Rings

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 Joined: Sun Aug 31, 2014 7:39 am
Rings
Take the Earth's equator and add 30 feet to it. Now you have a slightly larger ring to compare with the equator.
Have both of them occupy the same plane so that the smaller ring is inside of the larger ring and they both share the same center. My question is whether there's enough space between the two rings to fit a sheet of paper through?
PhilX
Have both of them occupy the same plane so that the smaller ring is inside of the larger ring and they both share the same center. My question is whether there's enough space between the two rings to fit a sheet of paper through?
PhilX

 Posts: 4804
 Joined: Sun Aug 31, 2014 7:39 am
Re: Rings
Maybe you would like to explain that if Jupiter were substituted for Earth, the same answer would occur.
PhilX
Re: Rings
No, I would not. That was my point. Wrong forum.
If you need to duck to walk under this ring , you're old enough to know this is the wrong place to post such questions.

 Posts: 4804
 Joined: Sun Aug 31, 2014 7:39 am
Re: Rings
Since you seem to know so much about philosophy, maybe you can answer this question which no one to date has or at least is willing to. What is philosophy?
PhilX
Re: Rings
If the circumference of a circle is C then its radius is r = C/2π. If C is replaced by C + 30 then the new radius is
r' = (C + 30)/2π = C/2π + 30/2π.
The new radius is exactly 30/2π larger than the original radius.
Now what is curious about this and a bit counterintuitive is that the change in the radius is independent of the original circumference C. So if you started with a tiny tiny little circle and added 30 to the circumference, the new radius would increase by 30/2π. And if you started with a circle the size of the universe and added 30 to it, the new radius would increase by 30/2π. [About 4.77...]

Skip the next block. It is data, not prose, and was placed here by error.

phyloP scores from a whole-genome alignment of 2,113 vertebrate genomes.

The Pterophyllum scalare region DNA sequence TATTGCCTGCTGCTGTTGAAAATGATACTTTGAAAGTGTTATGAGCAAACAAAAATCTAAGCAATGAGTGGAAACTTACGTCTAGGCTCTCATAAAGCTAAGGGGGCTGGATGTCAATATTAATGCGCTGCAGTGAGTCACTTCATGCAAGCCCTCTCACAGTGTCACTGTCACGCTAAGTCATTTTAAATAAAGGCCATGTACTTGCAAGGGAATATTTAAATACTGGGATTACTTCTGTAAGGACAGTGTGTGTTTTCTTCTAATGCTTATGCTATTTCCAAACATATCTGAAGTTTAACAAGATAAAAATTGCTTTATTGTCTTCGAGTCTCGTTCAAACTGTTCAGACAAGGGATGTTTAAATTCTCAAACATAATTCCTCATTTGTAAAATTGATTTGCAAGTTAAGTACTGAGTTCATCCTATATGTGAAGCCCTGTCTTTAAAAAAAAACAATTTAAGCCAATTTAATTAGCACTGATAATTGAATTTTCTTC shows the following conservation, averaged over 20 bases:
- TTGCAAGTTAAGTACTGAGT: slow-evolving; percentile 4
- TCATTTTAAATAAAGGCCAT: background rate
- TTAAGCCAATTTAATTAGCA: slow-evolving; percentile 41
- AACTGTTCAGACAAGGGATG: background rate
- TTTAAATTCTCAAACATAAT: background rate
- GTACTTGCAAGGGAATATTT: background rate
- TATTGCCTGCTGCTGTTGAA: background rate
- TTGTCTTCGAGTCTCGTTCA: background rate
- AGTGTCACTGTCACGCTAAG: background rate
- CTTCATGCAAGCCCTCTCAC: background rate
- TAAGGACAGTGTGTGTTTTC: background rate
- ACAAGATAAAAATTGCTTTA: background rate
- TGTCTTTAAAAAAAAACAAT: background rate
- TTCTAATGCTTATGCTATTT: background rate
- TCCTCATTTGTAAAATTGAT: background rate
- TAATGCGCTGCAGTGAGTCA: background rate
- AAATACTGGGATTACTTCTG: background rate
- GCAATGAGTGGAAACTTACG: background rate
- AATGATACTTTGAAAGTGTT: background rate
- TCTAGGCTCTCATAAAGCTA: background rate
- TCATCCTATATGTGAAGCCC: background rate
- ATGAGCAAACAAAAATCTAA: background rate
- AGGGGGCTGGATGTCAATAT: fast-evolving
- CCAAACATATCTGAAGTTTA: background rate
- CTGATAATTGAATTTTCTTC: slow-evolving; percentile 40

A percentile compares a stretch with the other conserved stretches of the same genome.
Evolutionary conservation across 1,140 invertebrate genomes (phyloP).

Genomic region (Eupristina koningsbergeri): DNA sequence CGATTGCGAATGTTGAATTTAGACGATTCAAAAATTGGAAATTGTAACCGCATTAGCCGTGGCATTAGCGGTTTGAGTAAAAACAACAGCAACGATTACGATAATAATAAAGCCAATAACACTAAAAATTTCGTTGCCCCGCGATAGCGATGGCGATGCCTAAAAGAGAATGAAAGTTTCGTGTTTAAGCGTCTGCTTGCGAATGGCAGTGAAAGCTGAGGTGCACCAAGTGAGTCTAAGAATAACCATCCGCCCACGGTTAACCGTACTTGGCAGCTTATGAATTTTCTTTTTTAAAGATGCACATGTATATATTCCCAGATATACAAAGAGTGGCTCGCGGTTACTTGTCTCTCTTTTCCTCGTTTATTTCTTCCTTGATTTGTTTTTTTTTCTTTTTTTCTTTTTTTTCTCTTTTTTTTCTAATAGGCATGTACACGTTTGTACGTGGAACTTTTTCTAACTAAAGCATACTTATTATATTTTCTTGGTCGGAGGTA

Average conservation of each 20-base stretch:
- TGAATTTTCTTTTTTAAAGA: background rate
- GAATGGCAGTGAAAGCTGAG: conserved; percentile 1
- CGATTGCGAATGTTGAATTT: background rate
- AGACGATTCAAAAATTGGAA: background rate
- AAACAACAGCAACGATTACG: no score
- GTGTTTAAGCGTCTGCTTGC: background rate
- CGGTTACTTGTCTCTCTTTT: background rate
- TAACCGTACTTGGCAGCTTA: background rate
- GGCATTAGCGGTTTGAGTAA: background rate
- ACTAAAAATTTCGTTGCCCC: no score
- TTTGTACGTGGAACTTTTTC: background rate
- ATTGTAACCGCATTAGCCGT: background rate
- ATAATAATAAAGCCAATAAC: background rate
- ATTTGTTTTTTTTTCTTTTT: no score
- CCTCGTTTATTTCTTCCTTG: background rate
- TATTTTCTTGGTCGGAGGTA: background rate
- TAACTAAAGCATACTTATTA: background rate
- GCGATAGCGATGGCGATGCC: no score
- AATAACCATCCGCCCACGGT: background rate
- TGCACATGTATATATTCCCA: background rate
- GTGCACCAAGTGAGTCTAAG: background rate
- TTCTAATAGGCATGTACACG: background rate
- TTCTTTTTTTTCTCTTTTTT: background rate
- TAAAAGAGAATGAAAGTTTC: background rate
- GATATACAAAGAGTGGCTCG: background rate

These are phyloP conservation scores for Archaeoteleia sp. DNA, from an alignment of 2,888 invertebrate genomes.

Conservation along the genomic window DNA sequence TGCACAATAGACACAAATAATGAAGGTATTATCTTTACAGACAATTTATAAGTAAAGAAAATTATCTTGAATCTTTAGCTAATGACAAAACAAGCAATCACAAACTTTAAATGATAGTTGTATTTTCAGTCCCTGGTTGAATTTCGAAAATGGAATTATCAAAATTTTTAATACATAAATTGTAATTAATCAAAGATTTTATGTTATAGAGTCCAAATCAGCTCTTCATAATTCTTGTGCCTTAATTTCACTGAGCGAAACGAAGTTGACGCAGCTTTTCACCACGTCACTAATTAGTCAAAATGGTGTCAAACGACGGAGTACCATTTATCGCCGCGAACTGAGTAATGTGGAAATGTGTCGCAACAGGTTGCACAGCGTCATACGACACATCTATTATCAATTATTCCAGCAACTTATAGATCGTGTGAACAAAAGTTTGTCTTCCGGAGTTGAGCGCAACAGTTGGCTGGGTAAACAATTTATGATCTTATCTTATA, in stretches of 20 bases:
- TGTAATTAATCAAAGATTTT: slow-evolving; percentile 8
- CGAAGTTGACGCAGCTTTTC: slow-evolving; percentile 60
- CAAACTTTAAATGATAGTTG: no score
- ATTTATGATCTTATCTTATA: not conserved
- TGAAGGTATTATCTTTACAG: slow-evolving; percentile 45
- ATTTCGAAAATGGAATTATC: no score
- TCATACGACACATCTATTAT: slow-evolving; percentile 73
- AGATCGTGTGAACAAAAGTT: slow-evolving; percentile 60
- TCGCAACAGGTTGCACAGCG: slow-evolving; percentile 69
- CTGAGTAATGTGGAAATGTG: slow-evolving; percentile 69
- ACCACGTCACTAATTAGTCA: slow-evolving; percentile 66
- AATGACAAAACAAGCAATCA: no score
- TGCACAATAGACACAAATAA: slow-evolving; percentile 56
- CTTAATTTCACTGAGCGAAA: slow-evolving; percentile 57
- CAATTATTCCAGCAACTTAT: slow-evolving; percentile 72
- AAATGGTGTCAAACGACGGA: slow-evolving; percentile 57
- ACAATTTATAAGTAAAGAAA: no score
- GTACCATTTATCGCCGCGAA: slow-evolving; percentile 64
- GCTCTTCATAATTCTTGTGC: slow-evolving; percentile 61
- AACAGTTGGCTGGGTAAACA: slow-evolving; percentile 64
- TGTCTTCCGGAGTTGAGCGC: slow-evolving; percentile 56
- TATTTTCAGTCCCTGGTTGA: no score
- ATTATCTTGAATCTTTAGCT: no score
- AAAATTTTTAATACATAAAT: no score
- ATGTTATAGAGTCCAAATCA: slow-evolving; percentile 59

I imagine it's that factoid that attracted PE's attention. The increase in the radius is independent of the size of the original circle. Is there some philosophy in that? I do think most people would be surprised by that and might have predicted that the size of the original circle matters.
I must admit that when I saw the title I thought you wanted to talk about ring theory.
r' = (C + 30)/2π = C/2π + 30/2π.
The new radius is exactly 30/2π larger than the original radius.
Now what is curious about this and a bit counterintuitive is that the change in the radius is independent of the original circumference C. So if you started with a tiny tiny little circle and added 30 to the circumference, the new radius would increase by 30/2π. And if you started with a circle the size of the universe and added 30 to it, the new radius would increase by 30/2π. [About 4.77...]
I imagine it's that factoid that attracted PE's attention. The increase in the radius is independent of the size of the original circle. Is there some philosophy in that? I do think most people would be surprised by that and might have predicted that the size of the original circle matters.
I must admit that when I saw the title I thought you wanted to talk about ring theory.
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